North Texas Daily

Why mass shootings don’t happen as often in other countries

Why mass shootings don’t happen as often in other countries

Why mass shootings don’t happen as often in other countries
April 20
18:26 2021

In the wake of more mass shootings, it’s become even apparent how Americans have normalized them. Children regularly participate in active shooter drills at school to prepare them for a situation they should never have to worry about. One-third of adults are so afraid of mass shootings they avoid going to certain events, according to a report published by the American Psychological Association.

The coronavirus pandemic forcing us into our homes was the only real deterrent in preventing mass shootings. Unfortunately, gun violence still increased as people were forced to spend more time with their families or alone with dark thoughts. 

Four months into the year and there have already been over 130 mass shootings. Compared to other wealthy countries, America has fewer restrictions on gun ownership and consequently, a higher rate of deaths by gun violence. In 2019, America’s death by gun violence rate was eight times higher than Canada’s and almost 100 times higher than the U.K.’s rate. Clearly, a relaxed approach to gun control doesn’t work and we need to learn from countries that have successfully minimized the threat of mass shootings. 

The bravado of American exceptionalism paired with “thoughts and prayers” isn’t enough to meet this moment. We must know when to admit defeat and start making real efforts to control guns. Other countries have become stricter on gun ownership and the results should be enough to convince anyone with a conscience that gun control works in reducing gun violence. 

Australia experienced a horrific mass shooting that killed 35 people in 1996. In response to the shooting, the Australian government enacted the National Firearms Agreement, banning automatic and semi-automatic rifles and pump-action shotguns. Another effective gun control method they used was a weapon buy-back scheme which resulted in 640,000 weapons being turned into law enforcement. 

Prior to Australia’s deadliest mass shooting, there had been 13 mass shootings within 18 years. In the 20 years after the government tightened gun restrictions, mass shootings completely stopped and there was a sharp decline in gun-related deaths. 

The U.K. is another example of a country with effective gun control policies.  In 1996 there was a mass shooting in Dunblane, Scotland which killed 16 children and one teacher. Since then they’ve banned private ownership of handguns and assault weapons, resulting in a significant decline in gun violence. There has only been one mass shooting since gun control restrictions were tightened.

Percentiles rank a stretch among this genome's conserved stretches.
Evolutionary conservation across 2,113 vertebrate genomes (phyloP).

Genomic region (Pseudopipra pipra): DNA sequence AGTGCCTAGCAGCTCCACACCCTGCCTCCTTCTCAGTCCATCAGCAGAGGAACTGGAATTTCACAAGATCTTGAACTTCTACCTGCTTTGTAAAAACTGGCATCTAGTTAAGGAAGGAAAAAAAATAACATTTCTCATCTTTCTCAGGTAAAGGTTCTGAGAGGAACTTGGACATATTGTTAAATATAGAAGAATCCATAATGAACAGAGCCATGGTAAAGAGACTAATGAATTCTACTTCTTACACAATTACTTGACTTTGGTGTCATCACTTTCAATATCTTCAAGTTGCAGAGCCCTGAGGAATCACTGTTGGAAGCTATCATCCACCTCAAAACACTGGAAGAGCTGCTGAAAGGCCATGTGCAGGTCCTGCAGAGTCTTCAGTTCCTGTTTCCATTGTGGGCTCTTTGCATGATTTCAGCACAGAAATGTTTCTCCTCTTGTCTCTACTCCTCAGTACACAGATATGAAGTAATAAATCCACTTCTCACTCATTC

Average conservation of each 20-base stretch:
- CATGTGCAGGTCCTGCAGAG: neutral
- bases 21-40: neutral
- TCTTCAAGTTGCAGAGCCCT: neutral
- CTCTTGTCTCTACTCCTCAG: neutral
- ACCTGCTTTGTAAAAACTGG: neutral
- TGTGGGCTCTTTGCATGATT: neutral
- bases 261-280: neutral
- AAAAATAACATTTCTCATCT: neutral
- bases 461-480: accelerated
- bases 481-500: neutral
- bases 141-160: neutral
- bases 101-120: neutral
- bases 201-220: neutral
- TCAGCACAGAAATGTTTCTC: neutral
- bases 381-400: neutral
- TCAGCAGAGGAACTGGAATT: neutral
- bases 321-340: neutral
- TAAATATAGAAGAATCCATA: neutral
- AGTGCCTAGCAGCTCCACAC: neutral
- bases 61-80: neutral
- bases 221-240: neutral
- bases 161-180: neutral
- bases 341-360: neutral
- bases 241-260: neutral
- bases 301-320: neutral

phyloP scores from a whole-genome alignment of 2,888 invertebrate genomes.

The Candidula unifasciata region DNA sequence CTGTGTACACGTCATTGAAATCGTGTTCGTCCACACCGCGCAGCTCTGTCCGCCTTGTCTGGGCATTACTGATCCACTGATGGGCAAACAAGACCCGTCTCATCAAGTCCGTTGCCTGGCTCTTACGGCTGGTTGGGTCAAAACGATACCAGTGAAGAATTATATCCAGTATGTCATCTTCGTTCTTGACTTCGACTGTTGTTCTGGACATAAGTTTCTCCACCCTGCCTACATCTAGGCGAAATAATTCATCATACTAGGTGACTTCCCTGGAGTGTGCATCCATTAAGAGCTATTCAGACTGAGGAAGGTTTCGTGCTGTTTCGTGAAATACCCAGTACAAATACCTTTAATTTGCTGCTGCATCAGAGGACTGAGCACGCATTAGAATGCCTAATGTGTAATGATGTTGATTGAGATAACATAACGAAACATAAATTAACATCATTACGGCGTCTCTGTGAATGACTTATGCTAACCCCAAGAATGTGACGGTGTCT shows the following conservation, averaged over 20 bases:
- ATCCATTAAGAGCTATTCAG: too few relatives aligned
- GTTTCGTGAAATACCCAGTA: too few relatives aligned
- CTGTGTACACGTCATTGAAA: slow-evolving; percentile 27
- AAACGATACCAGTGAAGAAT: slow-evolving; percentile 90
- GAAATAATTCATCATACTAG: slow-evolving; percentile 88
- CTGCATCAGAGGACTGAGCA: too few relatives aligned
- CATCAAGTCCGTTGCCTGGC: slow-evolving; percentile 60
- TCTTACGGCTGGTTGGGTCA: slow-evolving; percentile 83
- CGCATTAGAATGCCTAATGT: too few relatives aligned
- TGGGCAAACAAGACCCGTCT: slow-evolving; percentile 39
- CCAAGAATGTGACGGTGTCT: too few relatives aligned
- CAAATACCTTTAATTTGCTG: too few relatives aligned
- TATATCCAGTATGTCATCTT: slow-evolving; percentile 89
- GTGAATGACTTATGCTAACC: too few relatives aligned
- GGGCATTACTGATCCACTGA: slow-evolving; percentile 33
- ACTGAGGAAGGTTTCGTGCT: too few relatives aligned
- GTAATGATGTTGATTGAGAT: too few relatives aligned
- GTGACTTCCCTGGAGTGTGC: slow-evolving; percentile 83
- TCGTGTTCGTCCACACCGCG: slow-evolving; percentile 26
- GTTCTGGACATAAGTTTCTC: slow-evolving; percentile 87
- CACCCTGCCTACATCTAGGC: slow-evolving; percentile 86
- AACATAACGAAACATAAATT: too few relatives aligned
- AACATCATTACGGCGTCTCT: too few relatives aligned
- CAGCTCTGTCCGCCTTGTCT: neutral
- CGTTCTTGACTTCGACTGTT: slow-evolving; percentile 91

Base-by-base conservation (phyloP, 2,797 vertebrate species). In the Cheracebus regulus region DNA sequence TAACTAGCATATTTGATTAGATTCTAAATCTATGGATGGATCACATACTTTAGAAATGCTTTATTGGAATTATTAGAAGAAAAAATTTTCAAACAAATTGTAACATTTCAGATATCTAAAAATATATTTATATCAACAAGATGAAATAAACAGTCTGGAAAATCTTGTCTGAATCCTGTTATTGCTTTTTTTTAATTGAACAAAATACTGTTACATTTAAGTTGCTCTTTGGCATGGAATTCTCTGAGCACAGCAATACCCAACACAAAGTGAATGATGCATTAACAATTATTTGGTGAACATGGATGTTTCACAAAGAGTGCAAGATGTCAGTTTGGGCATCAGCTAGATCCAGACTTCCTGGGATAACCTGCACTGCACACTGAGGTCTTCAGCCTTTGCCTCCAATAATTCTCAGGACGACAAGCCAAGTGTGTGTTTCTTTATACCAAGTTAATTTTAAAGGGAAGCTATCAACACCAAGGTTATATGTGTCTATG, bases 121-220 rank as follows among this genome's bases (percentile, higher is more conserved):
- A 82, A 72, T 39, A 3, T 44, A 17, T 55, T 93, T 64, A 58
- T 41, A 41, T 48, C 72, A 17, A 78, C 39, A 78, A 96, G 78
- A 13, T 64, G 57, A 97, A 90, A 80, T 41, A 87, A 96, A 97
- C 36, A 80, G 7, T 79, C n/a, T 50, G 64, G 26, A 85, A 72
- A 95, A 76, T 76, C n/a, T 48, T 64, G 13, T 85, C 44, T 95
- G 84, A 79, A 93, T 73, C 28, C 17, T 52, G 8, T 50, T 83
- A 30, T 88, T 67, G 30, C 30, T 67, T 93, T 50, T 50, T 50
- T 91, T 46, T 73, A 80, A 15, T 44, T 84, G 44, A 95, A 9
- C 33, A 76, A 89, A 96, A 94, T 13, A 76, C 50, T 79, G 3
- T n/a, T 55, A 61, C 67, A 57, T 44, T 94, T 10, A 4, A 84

Mass shootings happen more often in America because guns have been ingrained into our culture. Many pro-gun activists view guns as a symbol of freedom, like owning a weapon designed to kill another human is pride-worthy. We have reached a point of normalization and it’s dangerous how accustomed we’ve become to the threat of mass shootings. 

We have elected officials who directly profit from promoting gun rights instead of gun control. The National Rifle Association has too much influence over gun laws, they spend about $3 million a year on lobbying against gun control. Second amendment rights aren’t more important than protecting a child’s right to attend school without the fear of being murdered. People shouldn’t have to be afraid to buy groceries, attend a concert or go to the movies. 

There are simple and effective solutions to preventing mass shootings, it’s time for elected officials to start acting in the people’s best interest instead of catering to NRA lobbyists. 

American exceptionalism has created a toxic atmosphere where gun rights are being valued higher than human life. Mass shootings don’t happen as often in other countries because they have different attitudes toward guns. Australia and the U.K. have proven the effectiveness of gun control while the American body count from mass shootings continues to grow.

Featured Illustration by J. Robynn Aviles

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Shelby Stevens

Shelby Stevens

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